Pro-inflammatory cytokines can increase monocyte adhesion, endothelial dysfunction, smooth muscle cell proliferation, oxidative stress, vascular calcification and accelerate atherosclerosis, cachexia and CKD [17,18]. There are large number of pro-inflammatory cytokines but the most the important ones which affect CKD are TNFα, IL-1β and IL-6 [18]. In animal models of CKD we have shown that curcumin significantly reduces the effects of inflammatory cytokines and ameliorates renal injury [14]. In humans early-stage CKD is commonly asymptomatic thus delaying treatment until later symptomatic stages of the disease [19]. Therefore, to better mimic this clinical scenario we initiated curcumin and enalapril (Angiotensin converting enzyme (ACE) inhibitor, routinely used in the treatment of CKD) therapy 6 weeks after the onset of proteinuria, a commonly employed marker of CKD [14]. We demonstrated that curcumin was as effective as enalapril in reducing the inflammatory cytokines TNFα and IL-1β and effectively abated both proteinuria and kidney injury as manifested by glomerulosclerosis and tubulointerstitial injury [14]. In CKD patients marked elevation of IL-6, IL-1β, TNFα and C-reactive protein was observed in the peripheral blood mononuclear cells (PBMC) [20]. When the PBMCs were cultured in the presence of curcumin a significant reduction in the cytokines was noted [20]. In a small clinical study of 16 CKD patients curcumin (824 mg purified turmeric extract, 95% curcuminoids) was given twice daily for 8 weeks [21]. Although creatinine and blood urea nitrogen (BUN) biomarkers for CKD) did not significantly change there was a marked reduction of inflammatory markers TNFα, IL-6 and C-reactive protein. It is noteworthy that these patients also had significant reduction of their BMI [21].

2.3. Reactive Oxygen Species (ROS)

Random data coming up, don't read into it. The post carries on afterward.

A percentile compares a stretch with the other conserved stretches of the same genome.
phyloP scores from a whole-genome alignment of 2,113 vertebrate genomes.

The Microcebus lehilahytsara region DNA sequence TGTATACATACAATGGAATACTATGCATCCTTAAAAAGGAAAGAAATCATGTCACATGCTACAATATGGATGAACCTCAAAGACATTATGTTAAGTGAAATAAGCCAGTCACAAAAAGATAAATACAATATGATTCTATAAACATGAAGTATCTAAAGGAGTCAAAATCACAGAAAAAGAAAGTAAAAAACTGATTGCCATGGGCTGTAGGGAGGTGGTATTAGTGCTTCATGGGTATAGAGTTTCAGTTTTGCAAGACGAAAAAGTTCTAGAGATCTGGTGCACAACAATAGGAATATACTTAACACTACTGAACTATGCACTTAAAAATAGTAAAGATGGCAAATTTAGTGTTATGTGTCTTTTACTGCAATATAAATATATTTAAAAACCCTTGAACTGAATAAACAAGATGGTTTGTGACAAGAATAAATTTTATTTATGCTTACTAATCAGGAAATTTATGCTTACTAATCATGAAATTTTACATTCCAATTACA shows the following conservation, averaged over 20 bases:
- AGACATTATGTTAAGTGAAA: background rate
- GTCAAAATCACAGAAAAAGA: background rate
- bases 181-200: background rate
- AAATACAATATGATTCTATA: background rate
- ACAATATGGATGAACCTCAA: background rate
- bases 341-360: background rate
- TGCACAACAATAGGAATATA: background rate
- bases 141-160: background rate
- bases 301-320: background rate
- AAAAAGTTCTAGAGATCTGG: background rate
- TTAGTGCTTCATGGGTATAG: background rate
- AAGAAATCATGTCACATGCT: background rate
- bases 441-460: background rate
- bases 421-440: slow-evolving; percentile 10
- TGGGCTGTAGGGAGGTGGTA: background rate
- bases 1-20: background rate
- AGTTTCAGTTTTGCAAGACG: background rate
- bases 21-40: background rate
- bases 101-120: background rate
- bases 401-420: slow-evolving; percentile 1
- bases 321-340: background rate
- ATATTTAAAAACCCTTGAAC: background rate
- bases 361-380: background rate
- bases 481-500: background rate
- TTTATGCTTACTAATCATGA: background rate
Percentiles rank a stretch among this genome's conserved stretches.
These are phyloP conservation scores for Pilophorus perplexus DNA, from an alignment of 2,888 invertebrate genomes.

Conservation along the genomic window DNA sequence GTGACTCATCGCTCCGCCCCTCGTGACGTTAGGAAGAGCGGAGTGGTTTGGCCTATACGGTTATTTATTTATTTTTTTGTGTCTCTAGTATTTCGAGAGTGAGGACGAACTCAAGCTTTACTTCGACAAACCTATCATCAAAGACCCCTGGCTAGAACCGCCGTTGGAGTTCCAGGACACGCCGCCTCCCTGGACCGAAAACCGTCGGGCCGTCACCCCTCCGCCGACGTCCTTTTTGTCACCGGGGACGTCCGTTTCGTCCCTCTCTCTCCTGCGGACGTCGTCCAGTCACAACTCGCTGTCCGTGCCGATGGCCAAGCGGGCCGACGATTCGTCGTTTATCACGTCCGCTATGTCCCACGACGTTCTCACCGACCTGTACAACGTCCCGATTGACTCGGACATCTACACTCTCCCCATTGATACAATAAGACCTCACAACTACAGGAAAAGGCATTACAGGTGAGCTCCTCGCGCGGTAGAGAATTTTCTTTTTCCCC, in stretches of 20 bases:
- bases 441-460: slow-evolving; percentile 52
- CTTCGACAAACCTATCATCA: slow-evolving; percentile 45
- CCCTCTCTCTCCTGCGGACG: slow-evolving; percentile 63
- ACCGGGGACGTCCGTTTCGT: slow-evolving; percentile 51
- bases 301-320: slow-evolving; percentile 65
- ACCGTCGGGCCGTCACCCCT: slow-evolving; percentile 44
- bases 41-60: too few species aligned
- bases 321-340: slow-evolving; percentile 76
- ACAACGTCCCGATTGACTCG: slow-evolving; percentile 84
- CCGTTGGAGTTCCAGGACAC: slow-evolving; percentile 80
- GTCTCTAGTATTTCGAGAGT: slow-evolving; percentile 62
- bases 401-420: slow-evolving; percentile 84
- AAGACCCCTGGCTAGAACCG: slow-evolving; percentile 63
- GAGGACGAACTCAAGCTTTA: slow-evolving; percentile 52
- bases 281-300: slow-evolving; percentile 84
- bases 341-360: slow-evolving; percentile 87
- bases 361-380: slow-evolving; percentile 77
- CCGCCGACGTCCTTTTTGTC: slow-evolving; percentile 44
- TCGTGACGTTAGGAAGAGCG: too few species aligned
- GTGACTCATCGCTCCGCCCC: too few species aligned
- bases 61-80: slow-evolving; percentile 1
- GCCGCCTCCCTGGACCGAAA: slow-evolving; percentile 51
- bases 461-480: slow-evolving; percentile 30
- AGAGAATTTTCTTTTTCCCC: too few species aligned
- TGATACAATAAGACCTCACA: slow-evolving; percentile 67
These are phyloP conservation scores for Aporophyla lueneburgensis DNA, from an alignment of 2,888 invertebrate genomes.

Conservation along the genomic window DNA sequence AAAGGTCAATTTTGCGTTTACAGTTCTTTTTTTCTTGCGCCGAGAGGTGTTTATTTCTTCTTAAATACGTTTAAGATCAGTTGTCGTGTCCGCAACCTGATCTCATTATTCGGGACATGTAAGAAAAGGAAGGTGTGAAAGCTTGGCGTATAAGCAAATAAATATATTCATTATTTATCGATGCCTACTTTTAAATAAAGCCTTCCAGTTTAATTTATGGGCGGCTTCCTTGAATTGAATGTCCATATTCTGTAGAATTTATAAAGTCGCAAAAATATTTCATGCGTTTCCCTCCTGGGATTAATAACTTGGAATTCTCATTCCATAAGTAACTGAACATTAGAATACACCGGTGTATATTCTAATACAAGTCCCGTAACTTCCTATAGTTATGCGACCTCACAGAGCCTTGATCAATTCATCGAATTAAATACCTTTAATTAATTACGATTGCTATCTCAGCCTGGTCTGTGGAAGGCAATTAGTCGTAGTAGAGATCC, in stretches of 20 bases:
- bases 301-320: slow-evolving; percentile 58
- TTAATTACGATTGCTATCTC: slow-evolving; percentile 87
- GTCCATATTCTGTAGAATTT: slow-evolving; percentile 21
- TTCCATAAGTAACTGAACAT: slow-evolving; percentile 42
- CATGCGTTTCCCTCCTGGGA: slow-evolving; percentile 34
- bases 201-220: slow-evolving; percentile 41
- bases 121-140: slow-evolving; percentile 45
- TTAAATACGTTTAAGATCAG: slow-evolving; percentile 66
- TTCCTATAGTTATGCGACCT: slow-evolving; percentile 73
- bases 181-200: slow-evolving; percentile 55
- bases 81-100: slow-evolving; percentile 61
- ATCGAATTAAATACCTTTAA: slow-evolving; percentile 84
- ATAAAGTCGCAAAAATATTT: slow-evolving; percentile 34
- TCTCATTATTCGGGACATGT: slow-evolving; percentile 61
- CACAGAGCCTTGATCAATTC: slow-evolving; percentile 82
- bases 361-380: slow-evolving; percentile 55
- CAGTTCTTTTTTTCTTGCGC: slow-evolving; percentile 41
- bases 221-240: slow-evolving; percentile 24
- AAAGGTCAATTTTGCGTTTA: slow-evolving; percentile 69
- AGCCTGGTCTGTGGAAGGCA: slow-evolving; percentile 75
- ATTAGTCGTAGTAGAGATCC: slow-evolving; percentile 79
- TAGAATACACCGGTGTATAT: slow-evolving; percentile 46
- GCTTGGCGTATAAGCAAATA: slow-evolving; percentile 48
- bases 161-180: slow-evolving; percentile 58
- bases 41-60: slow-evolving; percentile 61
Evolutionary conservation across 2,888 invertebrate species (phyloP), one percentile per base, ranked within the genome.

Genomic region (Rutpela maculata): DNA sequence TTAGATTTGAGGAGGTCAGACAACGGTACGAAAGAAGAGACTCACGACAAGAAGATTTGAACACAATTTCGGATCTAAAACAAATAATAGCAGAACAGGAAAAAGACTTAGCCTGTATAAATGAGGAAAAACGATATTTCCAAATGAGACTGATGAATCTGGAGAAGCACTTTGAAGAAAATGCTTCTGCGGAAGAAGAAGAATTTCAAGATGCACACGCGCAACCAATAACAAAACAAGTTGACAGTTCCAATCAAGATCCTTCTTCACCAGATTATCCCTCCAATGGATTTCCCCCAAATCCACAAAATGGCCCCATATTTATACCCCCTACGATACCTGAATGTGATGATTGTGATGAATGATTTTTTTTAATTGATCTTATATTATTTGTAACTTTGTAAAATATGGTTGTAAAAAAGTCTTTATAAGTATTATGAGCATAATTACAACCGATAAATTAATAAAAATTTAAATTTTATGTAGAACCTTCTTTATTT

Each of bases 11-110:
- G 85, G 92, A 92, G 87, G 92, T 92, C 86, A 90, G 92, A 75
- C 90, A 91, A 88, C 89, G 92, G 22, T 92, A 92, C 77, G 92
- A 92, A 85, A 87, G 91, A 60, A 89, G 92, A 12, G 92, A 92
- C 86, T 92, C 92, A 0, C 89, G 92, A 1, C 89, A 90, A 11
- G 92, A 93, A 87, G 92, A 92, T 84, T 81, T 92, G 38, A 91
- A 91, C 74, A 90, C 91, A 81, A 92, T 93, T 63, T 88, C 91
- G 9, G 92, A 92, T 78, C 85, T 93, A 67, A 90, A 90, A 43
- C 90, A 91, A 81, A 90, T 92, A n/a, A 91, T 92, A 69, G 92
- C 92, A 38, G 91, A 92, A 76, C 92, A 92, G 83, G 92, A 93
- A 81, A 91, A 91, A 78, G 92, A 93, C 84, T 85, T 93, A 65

During inflammation, cells of the immune system such as macrophages and leucocytes are recruited to the site of the injured kidney. This results in a “respiratory burst” which leads to an overproduction of ROS culminating in oxidative stress. The generated ROS further inflame cells in the kidney leading to the production of soluble mediators such as cytokines, chemokines, and metabolites of arachidonic acid (i.e., eicosanoids), which enhances the recruitment of macrophages causing an inflammatory chain reaction in the kidney leading to further damage. In a recent review Choi et al. have elaborated various factors which can contribute to the generation of ROS in CKD [22]. NADPH oxidase, xanthine oxidase, and lipoxygenases which initiate ROS production are up-regulated in CKD. Curcumin improves diabetic nephropathy by blunting NADPH oxidase expression [23]. Because the serum uric acid, an important source of oxidative stress in CKD, is produced by xanthine oxidase, blockade of xanthine oxidase by febuxostat led to renoprotective effects in 5/6 nephrectomized rats (animal model for CKD) [24]. In our CKD model we found that curcumin blocked xanthine oxidase expression and significantly improved renal function [25]. Oxidative stress is prevalent in CKD patients and is considered to be an important pathogenic mechanism. The majority of studies investigating anti-oxidant treatments in CKD patients show a reduction in oxidative stress and many show improved renal function [26].